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The sword, the shield
How does radical become normal?
In the 1916 novel The Home and the World, Nobel prize-winning poet and philosopher Rabindranath Tagore tells a story about colonial Bengal. Tagore offers a glimpse into what westernization and social unrest looked like at the time. He does this through the eyes of three main characters: Nikhil is presented as a forward-thinking rationalist who opposes violence and is willing to embrace certain western conventions. By contrast, Sandip is a steadfast anti-imperialist who fights to preserve Bengali traditions. Trapped somewhere between both ideals is Nikhil’s wife, Bimala. She feels compelled to join Sandip’s fight, but ironically, she also recognizes her traditional role in the home with Nikhil. In one scene, Bimala laments:
“I felt a strong desire to snatch down the orchid and fling it out of the window, to denude the niche of its picture, to lay bare and naked the unashamed spirit of destruction that raged within me. My arm was raised to do it, but a sudden pang passed through my breast, tears started to my eyes. I threw myself down and sobbed: 'What is the end of all this, what is the end?’”
The story is complex, as Bimala is both fighting for tradition and seeking to break from it.
Tagore was part of the Swadeshi movement, which called for Indian independence and the boycotting of foreign goods. Yet his novel was criticized for not taking a hard enough stance against colonialism. All three characters are layered with complexities.
Years later, we can see this same dynamic playing out in other revolutions, from the civil rights movement to marriage equality. The dual biography The Sword and The Shield, for instance, tells a more nuanced story of Martin Luther King, Jr. and Malcolm X. Despite the narrative that tends to portray the former as a peacemaker and the latter as a firebrand, they weren’t “nearly as antithetical as we’re made to believe,” writes Sean Illing at Vox.
As Tagore’s story illustrates, revolution is often much more complicated than the binary way we tend to think about it. “Any movement that has a lot of ground to cover needs a sort of more radical arm that is not taking any guff from the other side,” says Michael Rosenfield, a sociologist at Stanford. “But [the] truth is that you can't make progress — I don't think — without having an arm that wins votes in Congress and convinces strangers to come over to your side. You need them both.”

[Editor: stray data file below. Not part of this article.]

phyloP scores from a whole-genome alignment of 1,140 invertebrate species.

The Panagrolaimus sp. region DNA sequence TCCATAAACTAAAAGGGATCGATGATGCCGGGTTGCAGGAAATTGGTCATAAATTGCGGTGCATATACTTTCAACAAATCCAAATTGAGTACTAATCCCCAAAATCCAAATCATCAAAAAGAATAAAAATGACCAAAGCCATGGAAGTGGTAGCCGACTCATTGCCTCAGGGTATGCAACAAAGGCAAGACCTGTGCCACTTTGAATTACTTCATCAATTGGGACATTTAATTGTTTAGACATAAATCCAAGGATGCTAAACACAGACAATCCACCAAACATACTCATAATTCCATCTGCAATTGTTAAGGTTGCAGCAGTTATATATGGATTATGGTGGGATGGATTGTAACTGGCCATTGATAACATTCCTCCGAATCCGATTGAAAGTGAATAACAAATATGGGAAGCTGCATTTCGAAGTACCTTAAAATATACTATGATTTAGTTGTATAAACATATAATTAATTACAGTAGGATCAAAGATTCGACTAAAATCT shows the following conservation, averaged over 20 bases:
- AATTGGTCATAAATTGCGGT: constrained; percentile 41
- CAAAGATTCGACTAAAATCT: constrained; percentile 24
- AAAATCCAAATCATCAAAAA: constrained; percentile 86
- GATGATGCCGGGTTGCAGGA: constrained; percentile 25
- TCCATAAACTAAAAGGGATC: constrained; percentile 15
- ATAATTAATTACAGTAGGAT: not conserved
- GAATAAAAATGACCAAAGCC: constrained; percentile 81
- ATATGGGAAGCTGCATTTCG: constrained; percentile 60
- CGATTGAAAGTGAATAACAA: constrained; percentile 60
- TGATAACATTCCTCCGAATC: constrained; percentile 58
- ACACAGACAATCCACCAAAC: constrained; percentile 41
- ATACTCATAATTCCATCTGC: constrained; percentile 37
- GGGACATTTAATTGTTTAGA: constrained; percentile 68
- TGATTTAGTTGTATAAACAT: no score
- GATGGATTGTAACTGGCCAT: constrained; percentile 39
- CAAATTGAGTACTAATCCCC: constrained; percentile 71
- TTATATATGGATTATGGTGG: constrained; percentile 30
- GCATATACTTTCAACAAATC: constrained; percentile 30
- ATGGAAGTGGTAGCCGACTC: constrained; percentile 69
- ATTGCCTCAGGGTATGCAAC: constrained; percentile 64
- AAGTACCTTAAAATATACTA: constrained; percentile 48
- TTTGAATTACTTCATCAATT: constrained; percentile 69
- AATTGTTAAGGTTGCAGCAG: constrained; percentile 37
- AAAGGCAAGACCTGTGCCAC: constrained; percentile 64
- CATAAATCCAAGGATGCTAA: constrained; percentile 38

Three years after Tagore published his novel, British troops fired into a crowd of unarmed civilians in Amritsar, Punjab, killing nearly 400 people. Following the massacre, Tagore renounced the knighthood he was given by King George V. In a letter to the British Viceroy of India, he wrote, “The disproportionate severity of the punishments inflicted upon the unfortunate people and the methods of carrying them out, we are convinced, are without parallel in the history of civilised governments.”
Despite the brutality of the massacre and the injustices of colonialism, Tagore held on to the idea of an “essential humanity” that was more significant than national, religious, or political affiliations. In a 1930 conversation with Albert Einstein, he said, “Our passions and desires are unruly, but our character subdues these elements into a harmonious whole.”
ON THE PODCAST
March 8: For generations, it was difficult, even dangerous, to express a sexual orientation other than heterosexuality in the United States. But in recent years, much has changed. This week, we revisit our 2019 episode about one of the most striking transformations of public attitude ever recorded. And we consider whether the strategies used by the LGBTQ community hold lessons for other groups seeking change.
March 15: Why is my friend late? How does nuclear fission work? What happens when I sneeze? Human beings ask an endless number of questions. Psychologist Tania Lombrozo discusses our drive to make sense of the world, and how the stories we tell ourselves can lead to discovery, delight, and … disaster.
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